Lets be honest it can be quite time-consuming to upload, edit, tag, organize and share your images online. The online photo sharing service you choose is an investment choice, it will be difficult to change your mind later. With the constant surge of digital cameras embedded in every portable device, the online options to share your photos are limitless! I now have accounts with Picasa, Flickr, Facebook, Twitter, Photobucket, Photoshelter, and MobileMe. I was using combination of MobileMe, Facebook and Flickr. However, faced with the recent Apple Cloud upgrade and the pending demise of Apple’s MobileMe services, as well as my total overhaul of my workflow as a photographer, I am re-evaluating my options.
So I am now faced with a plethora of online services dedicated to photo sharing. Which to choose? Here are some pros and cons:
Flickr: By far the largest and most social of all online photo-sharing sites. Many professional photographers have a Flickr account to create awareness of their work as well as generate feedback. Once you are on Flickr – you tap into a huge online network of professionals, amateurs, and everyone else who has a camera (which is now anyone with a phone). Flickr makes tagging and sharing your photos quite easy. The cons? No desktop application, slide show options could be more stylish, duplicate photographs in your photostream if you upload photos to different sets. However, the pros of Flickr seem to far outweigh the cons – it also syncs with other sites such as twitter, wordpress, blogs, facebook etc.
Picasa: I am relatively new to Picasa, but I have a Gmail account and use google docs, and it seems to me Google is always far ahead of the pack in terms of innovation and technological revolutions. It’s tempting to use Picasa just to see what creative features Google will come up with for sharing and organizing online photo galleries. Plus having a google email account that I already use to share links and photo galleries with people makes it even more convenient to create photo galleries within the environment I’m already using. Apparently, they have a desktop application that makes it easy to edit and upload your photos to picasa, but I already have lightroom so this is not such a big deal for me.
Photobucket: Again I am just learning about this service, but it seems to be wired into our digital use of cameras and constant need for social networking, sharing, and instant ‘likes’. This online site also syncs nicely with your twitter account so you can actually insert the image into your twitter page, instead of just providing a link to it. I have just started exploring this option, but it does not seem to offer as much for advanced photographers as say Apple, Adobe or even Flickr. However, it seems they are going for a different target audience – young amateurs. They also have started developing several Photobucket Apps that apply interesting effects to your iPhone photos and then seamlessly upload them to your Photobucket account.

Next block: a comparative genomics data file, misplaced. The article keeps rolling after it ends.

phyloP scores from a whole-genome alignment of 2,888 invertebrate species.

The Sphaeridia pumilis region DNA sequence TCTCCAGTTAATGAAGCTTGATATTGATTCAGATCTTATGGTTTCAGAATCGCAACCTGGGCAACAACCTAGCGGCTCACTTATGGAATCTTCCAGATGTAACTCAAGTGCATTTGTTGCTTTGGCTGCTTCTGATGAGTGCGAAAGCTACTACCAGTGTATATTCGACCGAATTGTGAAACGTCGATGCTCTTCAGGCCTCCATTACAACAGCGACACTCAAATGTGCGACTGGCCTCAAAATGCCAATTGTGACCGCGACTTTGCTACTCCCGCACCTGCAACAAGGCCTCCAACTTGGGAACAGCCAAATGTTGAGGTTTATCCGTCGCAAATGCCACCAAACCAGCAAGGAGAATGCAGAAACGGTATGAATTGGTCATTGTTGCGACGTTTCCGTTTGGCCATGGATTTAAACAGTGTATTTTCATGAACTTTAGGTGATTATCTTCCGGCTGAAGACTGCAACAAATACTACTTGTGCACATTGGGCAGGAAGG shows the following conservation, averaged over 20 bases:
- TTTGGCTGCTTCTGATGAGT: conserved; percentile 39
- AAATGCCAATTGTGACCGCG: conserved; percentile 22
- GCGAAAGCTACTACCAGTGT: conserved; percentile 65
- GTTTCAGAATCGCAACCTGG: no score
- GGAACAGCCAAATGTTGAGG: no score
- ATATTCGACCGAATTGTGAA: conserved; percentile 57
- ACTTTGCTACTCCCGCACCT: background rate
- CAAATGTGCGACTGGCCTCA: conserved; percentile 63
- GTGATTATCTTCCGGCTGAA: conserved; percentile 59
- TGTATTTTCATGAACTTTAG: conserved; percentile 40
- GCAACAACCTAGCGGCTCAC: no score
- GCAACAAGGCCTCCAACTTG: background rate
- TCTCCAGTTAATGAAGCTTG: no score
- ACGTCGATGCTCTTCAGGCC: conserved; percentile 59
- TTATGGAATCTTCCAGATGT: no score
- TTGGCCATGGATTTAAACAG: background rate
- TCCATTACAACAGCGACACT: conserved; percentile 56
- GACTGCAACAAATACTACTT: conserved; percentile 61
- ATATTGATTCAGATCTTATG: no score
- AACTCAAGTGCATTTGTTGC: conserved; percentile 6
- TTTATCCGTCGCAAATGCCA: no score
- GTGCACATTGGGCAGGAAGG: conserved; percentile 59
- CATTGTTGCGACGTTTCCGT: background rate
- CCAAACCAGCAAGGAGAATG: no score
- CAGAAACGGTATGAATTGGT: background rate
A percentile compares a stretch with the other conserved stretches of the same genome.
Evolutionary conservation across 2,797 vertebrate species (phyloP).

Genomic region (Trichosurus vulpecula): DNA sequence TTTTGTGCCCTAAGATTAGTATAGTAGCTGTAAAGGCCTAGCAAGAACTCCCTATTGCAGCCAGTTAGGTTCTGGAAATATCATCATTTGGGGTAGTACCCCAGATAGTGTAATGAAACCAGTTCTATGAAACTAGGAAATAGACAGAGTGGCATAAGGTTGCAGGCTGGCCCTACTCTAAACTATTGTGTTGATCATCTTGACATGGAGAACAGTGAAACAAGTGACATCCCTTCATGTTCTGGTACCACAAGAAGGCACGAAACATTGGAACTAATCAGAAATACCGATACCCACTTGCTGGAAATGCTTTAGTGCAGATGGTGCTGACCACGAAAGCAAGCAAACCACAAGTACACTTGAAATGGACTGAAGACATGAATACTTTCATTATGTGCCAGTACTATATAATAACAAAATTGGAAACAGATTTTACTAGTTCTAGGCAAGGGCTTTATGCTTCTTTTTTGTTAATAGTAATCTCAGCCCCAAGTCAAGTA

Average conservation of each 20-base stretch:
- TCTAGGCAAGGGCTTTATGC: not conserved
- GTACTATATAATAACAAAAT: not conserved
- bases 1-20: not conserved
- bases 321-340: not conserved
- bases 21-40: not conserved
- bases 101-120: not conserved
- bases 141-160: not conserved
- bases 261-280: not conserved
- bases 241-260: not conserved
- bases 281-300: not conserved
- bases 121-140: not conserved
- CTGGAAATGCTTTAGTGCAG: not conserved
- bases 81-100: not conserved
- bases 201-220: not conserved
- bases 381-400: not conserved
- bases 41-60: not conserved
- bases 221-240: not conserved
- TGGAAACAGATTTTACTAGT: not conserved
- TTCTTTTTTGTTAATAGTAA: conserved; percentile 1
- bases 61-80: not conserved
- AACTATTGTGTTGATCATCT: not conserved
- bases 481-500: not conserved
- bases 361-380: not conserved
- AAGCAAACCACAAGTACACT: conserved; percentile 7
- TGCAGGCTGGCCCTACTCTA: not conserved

Apple: And what are the options that Apple will be providing to compete in this online photo networking battle royale? As of next summer MobileMe will be discontinued. Their replacement? Photo Stream a feature in their highly-anticipated Cloud system, which will offer editing, album creation and syncing between all of your devices – as well as the full spectrum of sharing to social networks. At what cost? Well currently its free, so not bad!
Adobe: Adobe has recently created its own version of the Cloud service, the highly anticipated Adobe Carousel, allowing you access and edit your images wherever you travel on both smart phones and tablets for a subscription fee of $5 per month. The pros of Carousel involve the use of editing features that have been taken from the popular Photoshop & Lightroom packages. Adobe has always excelled at offering a plethora of editing options, and Carousel is intended to act as an on the go all in one photo editing package – you can upload, edit, and share, while having the Cloud seamlessly integrate your photos with all of your devices, including a desktop library. Sounds great right? Not so fast – apparently it does not sync or communicate in any way with your Lightroom Catalogue. As someone who has just started using Lightroom, why would I go through the arduous task of organizing, editing, and developing two separate image catalogues? This makes no sense to me as they are both Adobe products, and yet they do not merge at all. Apple Photo Stream is apparently offering a very similar product, but for free! So… remind me why would I choose Adobe?
In the end, the decision you make reflects a certain amount of brand loyalty with mega-tech giants such as Google, Apple, and Adobe. These companies are in heavy competition with each other and for good reason! As technology becomes an ever more central part of our daily lives, these brands are granted a larger role and influence in our every day life. So choose wisely!
Any opinions out there? What online networks do you subscribe to for sharing your photographs?
- Mac 911: MobileMe gallery alternatives (macworld.com)
- Best iPhone App For Submitting Photos To Facebook, Flickr, Photobucket, Picasa and More – PhotoScatter (prweb.com)
- iTookThisOnMyPhone Releases Next Generation of Photo Sharing and Social Network Management Software (prweb.com)
- Flickr vs Picasa (notratched.net)